Rebecca McCamant,

Rebecca McCamant,

Salisbury Township, Lancaster County,
Pennsylvania, 1832

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sampler size: 20½” x 25½” • frame size: 26” x 31” • sold

The finest of Pennsylvania needlework made in the 1830s includes some outstanding, large samplers that feature outsized flower arrangements with folky blossoms in vases or baskets sitting on hillocks. This praiseworthy example, made in 1832 in Lancaster County, is one such portrayal with lush, richly-colored flowers, buds and leaves in a geometric basket. The composition is enhanced by a pair of willow trees draped over urns that contain the little garlands of flowers and the maker’s inscription. Much of the work was accomplished in wonderful hues of merino wool, while the border is finely stitched in silk - strawberries worked in the classic queen’s stitch.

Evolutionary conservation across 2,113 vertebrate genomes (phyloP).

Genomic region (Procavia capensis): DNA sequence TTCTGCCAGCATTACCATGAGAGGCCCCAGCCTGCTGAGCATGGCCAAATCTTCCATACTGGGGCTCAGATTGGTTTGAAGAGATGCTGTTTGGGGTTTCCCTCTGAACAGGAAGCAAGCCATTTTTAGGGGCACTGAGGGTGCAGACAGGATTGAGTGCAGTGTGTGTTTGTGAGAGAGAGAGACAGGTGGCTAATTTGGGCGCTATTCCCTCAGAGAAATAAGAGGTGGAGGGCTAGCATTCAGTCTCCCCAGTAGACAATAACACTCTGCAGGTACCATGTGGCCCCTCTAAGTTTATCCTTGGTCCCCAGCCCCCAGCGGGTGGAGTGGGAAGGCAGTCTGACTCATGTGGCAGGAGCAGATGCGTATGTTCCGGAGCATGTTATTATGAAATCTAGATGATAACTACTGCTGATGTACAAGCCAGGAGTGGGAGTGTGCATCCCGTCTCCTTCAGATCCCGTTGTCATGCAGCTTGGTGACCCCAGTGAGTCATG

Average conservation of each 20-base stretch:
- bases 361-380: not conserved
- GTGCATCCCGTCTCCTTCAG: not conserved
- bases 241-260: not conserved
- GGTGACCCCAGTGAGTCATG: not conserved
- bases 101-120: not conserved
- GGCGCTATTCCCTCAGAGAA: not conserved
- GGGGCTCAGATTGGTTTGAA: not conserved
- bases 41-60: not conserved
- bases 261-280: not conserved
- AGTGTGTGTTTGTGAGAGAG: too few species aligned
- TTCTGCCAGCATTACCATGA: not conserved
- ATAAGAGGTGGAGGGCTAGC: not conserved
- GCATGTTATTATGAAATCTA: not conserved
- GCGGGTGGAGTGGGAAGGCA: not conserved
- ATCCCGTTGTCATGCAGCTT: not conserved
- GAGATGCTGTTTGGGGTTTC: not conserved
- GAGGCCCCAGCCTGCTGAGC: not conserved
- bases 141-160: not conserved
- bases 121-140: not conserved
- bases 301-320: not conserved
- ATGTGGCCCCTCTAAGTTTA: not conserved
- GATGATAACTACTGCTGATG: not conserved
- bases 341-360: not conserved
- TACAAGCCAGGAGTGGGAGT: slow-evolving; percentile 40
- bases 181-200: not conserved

The samplermaker was Rebecca McCamant who was born on June 3, 1816, one of the seven children of Elihu McCamant (1788-1854) and Mary Shaner. Rebecca’s grandfather and the emigrant ancestor of the family was Alexander McCamant (1674-1748) who came to America from Scotland and settled initially in Philadelphia. According to History of Lancaster County, Pennsylvania, with Biographical Sketches of Many of its Pioneers and Prominent Men by Franklin Ellis and Samuel Evans, Everts & Peck (Philadelphia, Everts & Peck,1883), Alexander McCamant purchased about 400 acres of land in Salisbury Township, Lancaster County from John, Thomas and Richard Penn in 1733. The family remained there for generations and Rebecca, whose namesake was her paternal grandmother, Rebecca McCamant, was born and raised there.

Rebecca married a successful farmer, William McConnell (1810-1888), of Honey Brook, Chester County in 1839 and they had at least three children, Mary, Rebecca and James who were born between 1842 and 1847. Rebecca died on July 25, 1892 and is buried in Honey Brook Presbyterian Cemetery in Chester County, Pennsylvania.

The sampler was worked in wool and silk on linen and is in excellent condition. It has been conservation mounted and is in a cherry and maple corner block frame.

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